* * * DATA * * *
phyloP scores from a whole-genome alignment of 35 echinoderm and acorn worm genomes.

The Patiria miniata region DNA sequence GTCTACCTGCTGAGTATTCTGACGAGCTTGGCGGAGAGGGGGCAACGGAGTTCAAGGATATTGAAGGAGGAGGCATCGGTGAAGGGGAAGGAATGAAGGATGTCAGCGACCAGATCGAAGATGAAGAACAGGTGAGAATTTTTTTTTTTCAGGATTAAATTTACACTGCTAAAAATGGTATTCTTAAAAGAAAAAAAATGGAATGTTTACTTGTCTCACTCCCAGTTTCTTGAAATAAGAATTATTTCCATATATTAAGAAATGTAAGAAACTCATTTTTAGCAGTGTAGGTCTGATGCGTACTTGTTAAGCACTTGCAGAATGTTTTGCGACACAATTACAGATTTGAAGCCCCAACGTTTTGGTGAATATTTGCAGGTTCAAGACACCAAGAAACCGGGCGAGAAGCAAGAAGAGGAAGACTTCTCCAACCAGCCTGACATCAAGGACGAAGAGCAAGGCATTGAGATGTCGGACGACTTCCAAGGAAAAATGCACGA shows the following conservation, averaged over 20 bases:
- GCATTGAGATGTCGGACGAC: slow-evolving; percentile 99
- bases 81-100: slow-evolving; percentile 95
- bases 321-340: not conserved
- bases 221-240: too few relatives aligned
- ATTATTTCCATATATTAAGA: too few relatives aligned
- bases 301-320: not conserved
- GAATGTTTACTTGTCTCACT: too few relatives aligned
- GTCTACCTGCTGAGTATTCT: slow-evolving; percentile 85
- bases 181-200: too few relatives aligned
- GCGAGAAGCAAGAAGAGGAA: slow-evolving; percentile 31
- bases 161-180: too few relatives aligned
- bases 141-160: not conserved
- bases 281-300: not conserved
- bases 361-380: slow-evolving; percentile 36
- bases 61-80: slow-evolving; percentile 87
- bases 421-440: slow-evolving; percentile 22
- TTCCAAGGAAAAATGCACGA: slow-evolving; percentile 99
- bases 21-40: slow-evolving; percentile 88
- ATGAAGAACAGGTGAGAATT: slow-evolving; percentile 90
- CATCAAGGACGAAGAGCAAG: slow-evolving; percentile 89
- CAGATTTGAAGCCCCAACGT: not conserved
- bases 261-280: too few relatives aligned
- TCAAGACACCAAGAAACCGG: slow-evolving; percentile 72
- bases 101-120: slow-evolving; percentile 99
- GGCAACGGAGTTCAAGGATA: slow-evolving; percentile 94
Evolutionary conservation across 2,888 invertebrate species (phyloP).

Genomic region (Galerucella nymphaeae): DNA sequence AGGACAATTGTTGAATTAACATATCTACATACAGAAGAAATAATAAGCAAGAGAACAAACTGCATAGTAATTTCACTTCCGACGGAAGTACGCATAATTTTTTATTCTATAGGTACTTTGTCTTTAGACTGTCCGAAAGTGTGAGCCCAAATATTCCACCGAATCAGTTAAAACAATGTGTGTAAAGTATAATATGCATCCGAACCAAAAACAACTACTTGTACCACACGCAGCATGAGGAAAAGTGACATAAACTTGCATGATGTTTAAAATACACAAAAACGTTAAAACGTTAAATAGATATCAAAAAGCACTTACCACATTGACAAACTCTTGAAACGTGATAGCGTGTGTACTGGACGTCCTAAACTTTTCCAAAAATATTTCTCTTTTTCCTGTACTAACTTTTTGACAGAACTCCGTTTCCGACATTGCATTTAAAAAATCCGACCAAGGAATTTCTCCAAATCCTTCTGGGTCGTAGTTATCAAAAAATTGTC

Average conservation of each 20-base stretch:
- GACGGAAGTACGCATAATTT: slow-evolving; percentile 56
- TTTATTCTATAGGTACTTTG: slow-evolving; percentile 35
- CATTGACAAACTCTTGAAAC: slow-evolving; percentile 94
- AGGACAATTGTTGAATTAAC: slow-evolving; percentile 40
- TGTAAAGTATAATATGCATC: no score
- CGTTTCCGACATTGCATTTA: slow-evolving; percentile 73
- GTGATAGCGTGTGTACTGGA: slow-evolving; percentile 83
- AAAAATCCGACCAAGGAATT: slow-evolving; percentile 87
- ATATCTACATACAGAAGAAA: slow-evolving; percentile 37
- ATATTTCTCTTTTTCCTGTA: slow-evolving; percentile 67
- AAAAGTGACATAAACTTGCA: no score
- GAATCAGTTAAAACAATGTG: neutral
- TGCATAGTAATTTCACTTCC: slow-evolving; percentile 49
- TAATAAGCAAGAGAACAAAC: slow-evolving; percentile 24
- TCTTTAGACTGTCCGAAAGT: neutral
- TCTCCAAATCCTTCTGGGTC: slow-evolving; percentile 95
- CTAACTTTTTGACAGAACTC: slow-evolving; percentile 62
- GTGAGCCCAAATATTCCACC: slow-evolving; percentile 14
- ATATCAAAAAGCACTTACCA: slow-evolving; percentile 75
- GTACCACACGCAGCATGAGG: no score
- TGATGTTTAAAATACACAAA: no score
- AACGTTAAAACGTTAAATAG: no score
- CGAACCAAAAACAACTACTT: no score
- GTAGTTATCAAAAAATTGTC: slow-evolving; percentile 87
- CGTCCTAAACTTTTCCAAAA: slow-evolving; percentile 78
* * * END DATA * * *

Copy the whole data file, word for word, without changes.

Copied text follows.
phyloP scores from a whole-genome alignment of 35 echinoderm and acorn worm genomes.

The Patiria miniata region DNA sequence GTCTACCTGCTGAGTATTCTGACGAGCTTGGCGGAGAGGGGGCAACGGAGTTCAAGGATATTGAAGGAGGAGGCATCGGTGAAGGGGAAGGAATGAAGGATGTCAGCGACCAGATCGAAGATGAAGAACAGGTGAGAATTTTTTTTTTTCAGGATTAAATTTACACTGCTAAAAATGGTATTCTTAAAAGAAAAAAAATGGAATGTTTACTTGTCTCACTCCCAGTTTCTTGAAATAAGAATTATTTCCATATATTAAGAAATGTAAGAAACTCATTTTTAGCAGTGTAGGTCTGATGCGTACTTGTTAAGCACTTGCAGAATGTTTTGCGACACAATTACAGATTTGAAGCCCCAACGTTTTGGTGAATATTTGCAGGTTCAAGACACCAAGAAACCGGGCGAGAAGCAAGAAGAGGAAGACTTCTCCAACCAGCCTGACATCAAGGACGAAGAGCAAGGCATTGAGATGTCGGACGACTTCCAAGGAAAAATGCACGA shows the following conservation, averaged over 20 bases:
- GCATTGAGATGTCGGACGAC: slow-evolving; percentile 99
- bases 81-100: slow-evolving; percentile 95
- bases 321-340: not conserved
- bases 221-240: too few relatives aligned
- ATTATTTCCATATATTAAGA: too few relatives aligned
- bases 301-320: not conserved
- GAATGTTTACTTGTCTCACT: too few relatives aligned
- GTCTACCTGCTGAGTATTCT: slow-evolving; percentile 85
- bases 181-200: too few relatives aligned
- GCGAGAAGCAAGAAGAGGAA: slow-evolving; percentile 31
- bases 161-180: too few relatives aligned
- bases 141-160: not conserved
- bases 281-300: not conserved
- bases 361-380: slow-evolving; percentile 36
- bases 61-80: slow-evolving; percentile 87
- bases 421-440: slow-evolving; percentile 22
- TTCCAAGGAAAAATGCACGA: slow-evolving; percentile 99
- bases 21-40: slow-evolving; percentile 88
- ATGAAGAACAGGTGAGAATT: slow-evolving; percentile 90
- CATCAAGGACGAAGAGCAAG: slow-evolving; percentile 89
- CAGATTTGAAGCCCCAACGT: not conserved
- bases 261-280: too few relatives aligned
- TCAAGACACCAAGAAACCGG: slow-evolving; percentile 72
- bases 101-120: slow-evolving; percentile 99
- GGCAACGGAGTTCAAGGATA: slow-evolving; percentile 94
Evolutionary conservation across 2,888 invertebrate species (phyloP).

Genomic region (Galerucella nymphaeae): DNA sequence AGGACAATTGTTGAATTAACATATCTACATACAGAAGAAATAATAAGCAAGAGAACAAACTGCATAGTAATTTCACTTCCGACGGAAGTACGCATAATTTTTTATTCTATAGGTACTTTGTCTTTAGACTGTCCGAAAGTGTGAGCCCAAATATTCCACCGAATCAGTTAAAACAATGTGTGTAAAGTATAATATGCATCCGAACCAAAAACAACTACTTGTACCACACGCAGCATGAGGAAAAGTGACATAAACTTGCATGATGTTTAAAATACACAAAAACGTTAAAACGTTAAATAGATATCAAAAAGCACTTACCACATTGACAAACTCTTGAAACGTGATAGCGTGTGTACTGGACGTCCTAAACTTTTCCAAAAATATTTCTCTTTTTCCTGTACTAACTTTTTGACAGAACTCCGTTTCCGACATTGCATTTAAAAAATCCGACCAAGGAATTTCTCCAAATCCTTCTGGGTCGTAGTTATCAAAAAATTGTC

Average conservation of each 20-base stretch:
- GACGGAAGTACGCATAATTT: slow-evolving; percentile 56
- TTTATTCTATAGGTACTTTG: slow-evolving; percentile 35
- CATTGACAAACTCTTGAAAC: slow-evolving; percentile 94
- AGGACAATTGTTGAATTAAC: slow-evolving; percentile 40
- TGTAAAGTATAATATGCATC: no score
- CGTTTCCGACATTGCATTTA: slow-evolving; percentile 73
- GTGATAGCGTGTGTACTGGA: slow-evolving; percentile 83
- AAAAATCCGACCAAGGAATT: slow-evolving; percentile 87
- ATATCTACATACAGAAGAAA: slow-evolving; percentile 37
- ATATTTCTCTTTTTCCTGTA: slow-evolving; percentile 67
- AAAAGTGACATAAACTTGCA: no score
- GAATCAGTTAAAACAATGTG: neutral
- TGCATAGTAATTTCACTTCC: slow-evolving; percentile 49
- TAATAAGCAAGAGAACAAAC: slow-evolving; percentile 24
- TCTTTAGACTGTCCGAAAGT: neutral
- TCTCCAAATCCTTCTGGGTC: slow-evolving; percentile 95
- CTAACTTTTTGACAGAACTC: slow-evolving; percentile 62
- GTGAGCCCAAATATTCCACC: slow-evolving; percentile 14
- ATATCAAAAAGCACTTACCA: slow-evolving; percentile 75
- GTACCACACGCAGCATGAGG: no score
- TGATGTTTAAAATACACAAA: no score
- AACGTTAAAACGTTAAATAG: no score
- CGAACCAAAAACAACTACTT: no score
- GTAGTTATCAAAAAATTGTC: slow-evolving; percentile 87
- CGTCCTAAACTTTTCCAAAA: slow-evolving; percentile 78